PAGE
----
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Ockham's Spoon

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Ockham's Spoon last won the day on March 8 2013

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About Ockham's Spoon

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    heat flux engineer

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  1. I feel like this every time I have to call Comcast
  2. Because Superman never had enough Complications to pay for all those powers:
  3. Coyote Waits by Tony Hillerman. Murder mystery set in New Mexico, exploring the culture and landscape there, esp. Navajo mythology. Good characters interacting in a plot that is complex enough not to be immediately obvious but not so convoluted that it becomes contrived. Definitely recommend it.
  4. Much of the bonus I would consider situational; if the character just finished adventuring in the sewers, there are going to be some negative modifiers, while if they just got dressed up for a hot date there would be some positive modifiers. On the other hand, there are some people who look just fine without makeup who would receive little to no bonus, while for others makeup can be transformative. It is people in this latter camp that I would see buying a power like this, most especially in a supers campaign as part of a Secret ID (not unlike Clark Kent's transformative glasses).
  5. I had an alchemist in a fantasy campaign at one point who sold "magic make-up' which boosted a person's COM. I was revisiting that character for 6e and so would substitute Striking Appearance for an Aid to COM. The power looks something like this: Magic Makeup: +4d6 Striking Appearance (12pts), OIF- makeup (-½), Full Minute to apply (-2), 0 DCV Concentration while applying (-½), 1 Charge last 5 hours (-0), Real cost: 3pts This got me thinking though, how much Striking Appearance could a character buy using just off-the-shelf cosmetics? Hollywood is famous for transforming plain people into glamorous ones, so I feel like there is something there, but what level of Striking Appearance would you allow? I think a Hollywood makeup artist could probably achieve better results than the average person, but they would also probably have to make a Disguise skill roll or something similar. Any thoughts on how you would approach this?
  6. I wouldn't consider this as a Martial Arts package per se, but as a guideline in combat when a player wants to do something different in combat. For instance, the Flying Tackle is a classic manuever that isn't really covered in standard manuevers so it is useful to be able to assign some OCV & DCV penalties to it. I think anything that encourages creativity in combat is probably a good thing. I could also see using these manuevers for martial artists who didn't have enough points to get all the manuevers they wanted in their martial arts package. They might be familiar with a Crush manuever but they aren't skilled enough to perform it well. I might also let character buy a Familiarity with Martial Arts so they can use these manuevers, with the eventuality that they will purchase a full martial arts package when they have the points.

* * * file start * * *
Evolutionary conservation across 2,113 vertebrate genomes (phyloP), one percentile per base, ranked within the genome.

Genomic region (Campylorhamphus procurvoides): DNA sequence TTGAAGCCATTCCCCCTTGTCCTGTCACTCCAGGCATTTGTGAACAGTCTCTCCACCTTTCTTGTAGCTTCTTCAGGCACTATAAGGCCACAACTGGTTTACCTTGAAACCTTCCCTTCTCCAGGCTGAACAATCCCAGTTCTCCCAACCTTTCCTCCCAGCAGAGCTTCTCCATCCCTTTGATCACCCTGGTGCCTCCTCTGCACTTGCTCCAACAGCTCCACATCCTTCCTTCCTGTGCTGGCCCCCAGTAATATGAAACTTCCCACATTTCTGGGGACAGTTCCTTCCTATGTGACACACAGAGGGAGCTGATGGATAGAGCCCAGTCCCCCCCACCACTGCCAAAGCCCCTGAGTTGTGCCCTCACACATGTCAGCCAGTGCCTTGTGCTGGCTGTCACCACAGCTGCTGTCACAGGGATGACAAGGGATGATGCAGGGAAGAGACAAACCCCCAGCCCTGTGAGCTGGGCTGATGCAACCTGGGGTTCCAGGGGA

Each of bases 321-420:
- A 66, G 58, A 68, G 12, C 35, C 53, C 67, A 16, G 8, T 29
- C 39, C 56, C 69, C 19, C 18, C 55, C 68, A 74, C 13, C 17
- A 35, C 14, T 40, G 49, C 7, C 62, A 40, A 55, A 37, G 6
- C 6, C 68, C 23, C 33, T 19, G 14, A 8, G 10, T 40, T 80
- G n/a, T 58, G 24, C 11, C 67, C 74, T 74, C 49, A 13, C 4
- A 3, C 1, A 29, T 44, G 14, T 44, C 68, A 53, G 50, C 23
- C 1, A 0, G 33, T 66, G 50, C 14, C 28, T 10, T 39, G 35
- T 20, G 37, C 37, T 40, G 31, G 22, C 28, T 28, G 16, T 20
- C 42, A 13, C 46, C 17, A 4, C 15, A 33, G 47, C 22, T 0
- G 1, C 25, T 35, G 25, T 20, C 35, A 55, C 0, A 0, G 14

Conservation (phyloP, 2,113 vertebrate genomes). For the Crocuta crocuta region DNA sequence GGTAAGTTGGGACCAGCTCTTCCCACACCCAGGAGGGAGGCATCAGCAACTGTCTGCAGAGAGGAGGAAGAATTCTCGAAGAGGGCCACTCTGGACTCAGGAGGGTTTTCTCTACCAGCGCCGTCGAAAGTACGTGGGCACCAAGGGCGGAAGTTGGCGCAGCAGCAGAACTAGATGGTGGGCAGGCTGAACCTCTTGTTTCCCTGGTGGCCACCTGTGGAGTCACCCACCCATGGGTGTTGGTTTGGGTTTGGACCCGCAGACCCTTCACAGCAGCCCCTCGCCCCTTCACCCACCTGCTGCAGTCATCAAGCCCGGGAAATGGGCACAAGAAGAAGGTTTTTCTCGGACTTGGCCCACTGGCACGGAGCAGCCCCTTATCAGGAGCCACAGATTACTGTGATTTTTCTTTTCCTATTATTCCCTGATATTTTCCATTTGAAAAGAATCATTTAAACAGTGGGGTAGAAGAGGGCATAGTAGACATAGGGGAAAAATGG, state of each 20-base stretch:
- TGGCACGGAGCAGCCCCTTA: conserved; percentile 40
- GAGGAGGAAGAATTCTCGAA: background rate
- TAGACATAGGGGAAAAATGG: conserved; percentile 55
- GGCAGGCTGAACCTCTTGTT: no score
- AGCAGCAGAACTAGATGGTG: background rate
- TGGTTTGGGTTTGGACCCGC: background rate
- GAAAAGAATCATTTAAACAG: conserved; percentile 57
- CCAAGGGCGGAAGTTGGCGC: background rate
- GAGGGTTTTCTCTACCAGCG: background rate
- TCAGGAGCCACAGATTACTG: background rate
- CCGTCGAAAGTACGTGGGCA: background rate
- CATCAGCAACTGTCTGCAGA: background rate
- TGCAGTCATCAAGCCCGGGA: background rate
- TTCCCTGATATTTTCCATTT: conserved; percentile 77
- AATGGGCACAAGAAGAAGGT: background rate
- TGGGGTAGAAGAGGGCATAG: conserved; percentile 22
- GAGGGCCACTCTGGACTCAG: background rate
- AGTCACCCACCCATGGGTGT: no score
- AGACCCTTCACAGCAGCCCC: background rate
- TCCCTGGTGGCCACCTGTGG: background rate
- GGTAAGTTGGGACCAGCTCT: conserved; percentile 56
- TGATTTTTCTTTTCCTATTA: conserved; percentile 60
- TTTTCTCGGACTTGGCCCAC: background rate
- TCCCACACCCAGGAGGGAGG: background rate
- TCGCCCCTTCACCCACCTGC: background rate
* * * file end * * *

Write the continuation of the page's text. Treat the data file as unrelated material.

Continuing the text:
7. The big advantage a fantasy setting has over a superhero setting is simplicity. Modern life is complicated, add super tech and it becomes even more so. Fantasy settings are in a simpler time which makes it easier to imagine and easier to craft stories for, and if you even need to invoke deus ex machina you just call it magic. Culturally, fantasy settings have existed for thousands of years, much of that time as a 'real' part of the world, while superheroes have always existed in a parallel universe which is harder to conceive. Both settings can tell great stories, but the bar is higher for superheroes. I think another reason that the popularity of superhero movies doesn't translate into RPG interest is that superhero movies typically have the same cast of characters (multiple reboots of Spiderman, Batman, & Superman for instance). That makes the universe seem closed - the only heroes available have already been laid out. (The mutants in the X-men would be something of an exception, but even the core X-men are relatively fixed). Conversely, there are lots of different fantasy settings and characters so you could more easily imagine a character that is unique to you and not predefined.
  8. A new addition to the Bestiary? From Roz Chast
  9. Some Statistics (credit Demetri Martin): 99.99% of all castles in America are located in fish tanks. 100% of the people who give 110% do not understand math. The average person will eat more than 25 pounds of meat if offered enough money to do it. The unicycle is the most effective form of birth control in the world. Nearly half of all people in the United States are torsos. If you stretched the average person's intestines out from end to end, it would make them scream a lot. You are 10 times more likely to get hit by a car when the driver is aiming for you.
  10. This is an old one, but since Grumpy Cat just recently passed, it seem justified:
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